But refugees are, by definition, survivors, and they seek out creative ways to access the labor market and their rights as new US residents. Demonstrating that rights are not just things given by the state but sometimes need to be agentively pursued, refugee households reorganize themselves to ensure that as many households as possible have the resources needed to secure their rights. My research with colleague Breanne Grace and Betty Okwako-Riekkola on Burundian families demonstrates how refugees can use creative reorganization of family households to spread out resources that provide access to market citizenship rights.


The most common strategy we found was for refugees to redistribute family members across different households, so that every household had the human resources they needed to engage in paid employment and to access translation necessary to interact with English-only speakers. First, it was common for people to move to households that had too few earners and too many dependents. Teenagers, pre-teens, and older adults who could not easily find employment outside the home would provide childcare to families with younger children so that the adults in the family could be employed. Single adults moved in with siblings who had children in order to maximize the number of earners in a household. While this type of extended family household is common in Burundi and had been more prevalent in the US at different historical periods, it represents a departure from the definition of family propagated by the US Department of State, which would not allow some of these family members to be resettled as the same household (and in fact, many Burundians in our study had adult siblings and elderly parents back in refugee camps who had not been given refugee visas to the US).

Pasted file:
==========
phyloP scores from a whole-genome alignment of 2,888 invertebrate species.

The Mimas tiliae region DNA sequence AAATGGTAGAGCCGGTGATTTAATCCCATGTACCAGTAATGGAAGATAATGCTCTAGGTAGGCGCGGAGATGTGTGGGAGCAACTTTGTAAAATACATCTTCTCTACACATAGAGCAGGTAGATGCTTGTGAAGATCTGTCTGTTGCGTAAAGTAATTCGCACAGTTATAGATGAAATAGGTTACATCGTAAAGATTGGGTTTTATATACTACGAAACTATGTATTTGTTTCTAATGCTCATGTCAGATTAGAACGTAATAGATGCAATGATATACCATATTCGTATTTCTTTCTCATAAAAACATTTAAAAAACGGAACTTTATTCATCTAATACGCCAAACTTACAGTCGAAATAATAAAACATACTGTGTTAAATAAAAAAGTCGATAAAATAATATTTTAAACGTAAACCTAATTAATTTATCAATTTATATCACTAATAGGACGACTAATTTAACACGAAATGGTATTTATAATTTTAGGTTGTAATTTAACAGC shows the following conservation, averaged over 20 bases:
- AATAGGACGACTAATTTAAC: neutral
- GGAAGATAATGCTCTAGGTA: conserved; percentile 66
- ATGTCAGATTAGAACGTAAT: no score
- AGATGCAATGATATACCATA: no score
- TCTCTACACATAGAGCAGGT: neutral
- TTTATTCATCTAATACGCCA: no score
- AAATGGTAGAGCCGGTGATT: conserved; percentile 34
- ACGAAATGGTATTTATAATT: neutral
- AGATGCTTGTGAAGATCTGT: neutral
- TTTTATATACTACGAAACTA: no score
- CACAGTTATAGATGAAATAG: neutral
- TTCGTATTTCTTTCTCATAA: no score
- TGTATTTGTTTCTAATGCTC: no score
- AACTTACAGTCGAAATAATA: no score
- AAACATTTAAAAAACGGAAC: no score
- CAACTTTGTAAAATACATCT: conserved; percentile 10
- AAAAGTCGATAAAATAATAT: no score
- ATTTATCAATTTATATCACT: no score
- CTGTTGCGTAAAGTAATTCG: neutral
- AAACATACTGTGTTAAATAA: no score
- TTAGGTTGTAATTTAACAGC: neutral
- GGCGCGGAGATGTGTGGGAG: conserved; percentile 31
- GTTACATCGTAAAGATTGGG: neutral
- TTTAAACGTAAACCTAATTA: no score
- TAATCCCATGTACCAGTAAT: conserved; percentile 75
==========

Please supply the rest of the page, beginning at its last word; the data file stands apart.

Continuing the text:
Another limit to rights that refugees commonly experience is the inability to exercise rights because they are not English fluent. For example, in our study a Burundian family could not seek help with a basement flooded with sewage because they could not even ask anyone who to contact when the landlord failed to address it. So, Burundians redistributed household members in order to provide sufficient interpretation and translation assistance. Older children (who often learned English much faster than adults) would live with other families who were linguistically isolated (defined as having no one in the household who was English fluent). Without English speakers to interpret for free, these families would need to pay a professional interpreter.